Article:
Biked To Work For A Month In San Francisco: Here’s What I Learned

There are a few things in my life that I admit to being terrified of – spiders, heights and riding a bicycle. Though spiders and heights have always been fears of mine, I actually used to love riding a bicycle as a kid. I was that kid who was constantly falling off her bike because I was so determined to learn by myself and I loved it. Yet as I got older, the idea of biking became more and more terrifying to me. Maybe it was because there would always be a cycling accident reported in the local news. Or just the simple fact that cyclists have to share the road with cars. Whatever weird reason it was that made me terrified of riding a bike, the idea just never seemed appealing to me, especially in San Francisco.

Then I visited Copenhagen and Malmö – where bicycle culture flourishes. Riding a bicycle to explore two unfamiliar countries was exhilarating and it gave me the confidence that I needed to even consider biking in San Francisco. So long story short, I started researching my options once I returned from vacation. I knew that I didn’t want to risk having my own bicycle stolen (which seems to happen more often than not in the city) so I had two options; JUMP Bikes (electric) and Ford GoBike (regular and electric). Most people that I talked to recommended JUMP over Ford GoBike based on the ease of ride but I chose Ford GoBike based on the convenience of the stations and bike availability.

So as a non-experienced cyclist, here is what I learned after my first month of riding a bike to and from work in San Francisco.

Plan and test out different routes.

Some roads are much better for cyclists than others in San Francisco – check out the San Francisco Bike Network Map from SFMTA. I have my route planned so that I mostly go straight without having to make many turns. Part of the route is not as well paved but I’d rather have a slightly bumpy ride than have to cut across traffic on a busy road.

A whole new world.

From someone who loves to workout every day, I loved adding another activity to my day. Despite it still being slightly terrifying, I love the feeling of accomplishment that I get once I’m done with my bike ride to and from work.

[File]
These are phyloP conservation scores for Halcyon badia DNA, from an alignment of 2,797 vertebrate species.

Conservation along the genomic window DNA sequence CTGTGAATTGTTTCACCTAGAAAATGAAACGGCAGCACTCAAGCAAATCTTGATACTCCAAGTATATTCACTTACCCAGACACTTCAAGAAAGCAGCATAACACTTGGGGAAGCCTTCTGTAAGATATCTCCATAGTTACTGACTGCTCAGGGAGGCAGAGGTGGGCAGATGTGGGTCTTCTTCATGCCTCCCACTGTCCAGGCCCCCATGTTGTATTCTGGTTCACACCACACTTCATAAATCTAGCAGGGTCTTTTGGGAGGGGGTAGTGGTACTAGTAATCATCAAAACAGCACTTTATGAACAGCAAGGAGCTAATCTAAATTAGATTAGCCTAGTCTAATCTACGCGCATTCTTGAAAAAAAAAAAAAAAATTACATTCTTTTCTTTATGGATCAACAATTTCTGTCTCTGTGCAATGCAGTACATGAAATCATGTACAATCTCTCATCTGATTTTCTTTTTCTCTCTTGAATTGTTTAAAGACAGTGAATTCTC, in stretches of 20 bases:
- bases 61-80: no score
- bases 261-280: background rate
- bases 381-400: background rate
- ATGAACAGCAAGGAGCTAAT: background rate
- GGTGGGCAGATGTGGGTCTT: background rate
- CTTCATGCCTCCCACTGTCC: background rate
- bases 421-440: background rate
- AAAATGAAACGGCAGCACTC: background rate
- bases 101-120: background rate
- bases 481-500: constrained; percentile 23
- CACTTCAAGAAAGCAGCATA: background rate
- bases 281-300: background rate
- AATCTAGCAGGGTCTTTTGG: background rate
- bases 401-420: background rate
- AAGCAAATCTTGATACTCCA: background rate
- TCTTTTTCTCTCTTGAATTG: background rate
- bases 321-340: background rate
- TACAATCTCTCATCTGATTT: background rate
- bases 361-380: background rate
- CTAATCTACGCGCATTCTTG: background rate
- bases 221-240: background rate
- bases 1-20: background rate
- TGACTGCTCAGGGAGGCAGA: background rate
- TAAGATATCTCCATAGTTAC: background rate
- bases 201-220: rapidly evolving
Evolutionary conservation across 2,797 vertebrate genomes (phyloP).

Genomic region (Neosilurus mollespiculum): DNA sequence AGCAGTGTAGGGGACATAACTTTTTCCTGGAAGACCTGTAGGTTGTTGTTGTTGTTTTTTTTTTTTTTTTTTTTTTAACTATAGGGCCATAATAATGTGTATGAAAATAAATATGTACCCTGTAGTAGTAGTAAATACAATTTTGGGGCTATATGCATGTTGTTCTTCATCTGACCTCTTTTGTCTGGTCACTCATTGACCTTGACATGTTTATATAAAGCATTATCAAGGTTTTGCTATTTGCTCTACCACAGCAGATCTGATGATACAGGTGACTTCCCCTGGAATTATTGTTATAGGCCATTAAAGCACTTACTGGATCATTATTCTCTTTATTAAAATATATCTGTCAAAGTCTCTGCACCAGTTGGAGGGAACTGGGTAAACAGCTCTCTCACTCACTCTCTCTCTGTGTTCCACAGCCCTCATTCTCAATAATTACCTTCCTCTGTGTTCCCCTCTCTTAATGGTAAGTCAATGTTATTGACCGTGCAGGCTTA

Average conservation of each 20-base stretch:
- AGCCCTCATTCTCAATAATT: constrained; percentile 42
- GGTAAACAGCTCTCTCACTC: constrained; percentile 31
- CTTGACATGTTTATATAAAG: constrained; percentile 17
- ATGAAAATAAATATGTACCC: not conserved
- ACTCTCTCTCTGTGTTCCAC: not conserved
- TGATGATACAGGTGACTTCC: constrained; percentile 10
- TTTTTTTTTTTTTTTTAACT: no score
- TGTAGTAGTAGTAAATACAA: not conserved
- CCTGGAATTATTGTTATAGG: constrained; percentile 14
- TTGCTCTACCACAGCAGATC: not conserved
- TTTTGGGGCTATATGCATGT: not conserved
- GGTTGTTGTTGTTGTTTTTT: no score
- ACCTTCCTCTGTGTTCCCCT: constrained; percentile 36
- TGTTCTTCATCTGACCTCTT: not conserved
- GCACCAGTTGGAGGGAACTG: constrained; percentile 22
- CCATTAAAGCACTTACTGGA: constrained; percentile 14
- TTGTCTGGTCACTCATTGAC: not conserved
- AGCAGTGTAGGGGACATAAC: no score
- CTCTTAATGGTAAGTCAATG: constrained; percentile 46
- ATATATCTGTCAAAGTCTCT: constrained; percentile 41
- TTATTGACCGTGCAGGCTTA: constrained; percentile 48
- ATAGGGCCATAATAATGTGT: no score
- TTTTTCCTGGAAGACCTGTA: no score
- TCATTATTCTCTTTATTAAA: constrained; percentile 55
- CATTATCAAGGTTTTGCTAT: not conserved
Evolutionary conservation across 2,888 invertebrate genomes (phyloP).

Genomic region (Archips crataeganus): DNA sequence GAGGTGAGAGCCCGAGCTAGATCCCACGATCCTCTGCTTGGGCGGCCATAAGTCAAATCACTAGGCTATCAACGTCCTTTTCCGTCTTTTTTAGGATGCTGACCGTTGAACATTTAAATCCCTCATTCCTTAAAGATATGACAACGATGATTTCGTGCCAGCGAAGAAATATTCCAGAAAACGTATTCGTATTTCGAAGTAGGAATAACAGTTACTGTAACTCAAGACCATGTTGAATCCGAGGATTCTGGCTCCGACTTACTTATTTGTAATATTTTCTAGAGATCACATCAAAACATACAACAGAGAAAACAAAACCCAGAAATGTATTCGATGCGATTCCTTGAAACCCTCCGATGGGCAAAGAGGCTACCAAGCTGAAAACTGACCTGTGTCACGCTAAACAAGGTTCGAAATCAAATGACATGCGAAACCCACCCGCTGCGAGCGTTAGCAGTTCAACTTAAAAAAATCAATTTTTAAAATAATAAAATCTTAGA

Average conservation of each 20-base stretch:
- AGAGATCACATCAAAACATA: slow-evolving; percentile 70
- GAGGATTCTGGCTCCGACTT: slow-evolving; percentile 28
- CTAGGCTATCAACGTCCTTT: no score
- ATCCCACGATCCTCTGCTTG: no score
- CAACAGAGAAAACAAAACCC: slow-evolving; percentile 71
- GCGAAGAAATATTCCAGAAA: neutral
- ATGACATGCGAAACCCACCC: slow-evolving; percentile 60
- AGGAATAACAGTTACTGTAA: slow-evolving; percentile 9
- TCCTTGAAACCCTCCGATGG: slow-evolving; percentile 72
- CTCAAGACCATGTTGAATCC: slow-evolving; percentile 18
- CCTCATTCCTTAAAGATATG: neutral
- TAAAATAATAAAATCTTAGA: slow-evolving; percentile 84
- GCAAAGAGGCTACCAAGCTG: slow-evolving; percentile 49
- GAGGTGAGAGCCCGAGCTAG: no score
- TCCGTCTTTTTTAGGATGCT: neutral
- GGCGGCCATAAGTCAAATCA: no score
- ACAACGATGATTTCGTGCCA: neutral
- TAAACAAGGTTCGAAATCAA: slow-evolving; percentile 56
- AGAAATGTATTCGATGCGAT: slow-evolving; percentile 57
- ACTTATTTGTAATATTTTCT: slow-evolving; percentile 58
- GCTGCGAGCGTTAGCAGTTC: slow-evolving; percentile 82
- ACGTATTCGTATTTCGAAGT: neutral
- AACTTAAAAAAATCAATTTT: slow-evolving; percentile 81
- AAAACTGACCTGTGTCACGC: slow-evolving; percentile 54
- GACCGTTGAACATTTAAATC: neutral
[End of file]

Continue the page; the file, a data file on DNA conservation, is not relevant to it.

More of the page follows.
Drake said it best, no new friends.

If you are expecting some sort of cyclist comradery in the city, prepare to be disappointed. If another cyclist ever acknowledges me, it is usually because I try to stay out of the way so that they can go faster and still be in the bike lane. I still try to smile at all of the other cyclists, wave at polite drivers, etc., maybe one day I’ll get a smile or wave back!

No one follows the laws.

But you still need to. I saw a cyclist get a warning from a police officer last week and it brought me a slight sense of gratification (hehe sorry).

Why people, why?!

Depending on the day, sometimes I feel like cyclists are mean, drivers are meaner and pedestrians are the worst. Other days, I get through my happy ride without a problem. From aggressive city drivers to oblivious pedestrians on their cell phones, navigating San Francisco roads presents a new adventure every time I ride. In the past month, I have been almost hit by a car once (she didn’t look before merging into oncoming traffic), honked at for stopping at a stop sign (I thought drivers get mad when cyclists DON’T follow the laws, guess you just can’t win here..) and cut off in the middle of the road by pedestrians who aren’t paying attention (good thing I was). But honestly, my first month of biking in San Francisco could have been a lot worse so I’ll take it.

eBikes are actually pretty awesome.

Although I was not initially sold on riding electric bikes, I finally tried one the other day. My initial feelings were mixed. The power of the bike was a little scary and I was slightly disappointed that I didn’t feel like I was getting a workout. Yet weirdly enough, I can’t wait until I have another opportunity to try one.

In conclusion, I’m one month in and still loving my new commute to work. While it does present some challenges, it is completely do-able provided that you stay alert and ride defensively.

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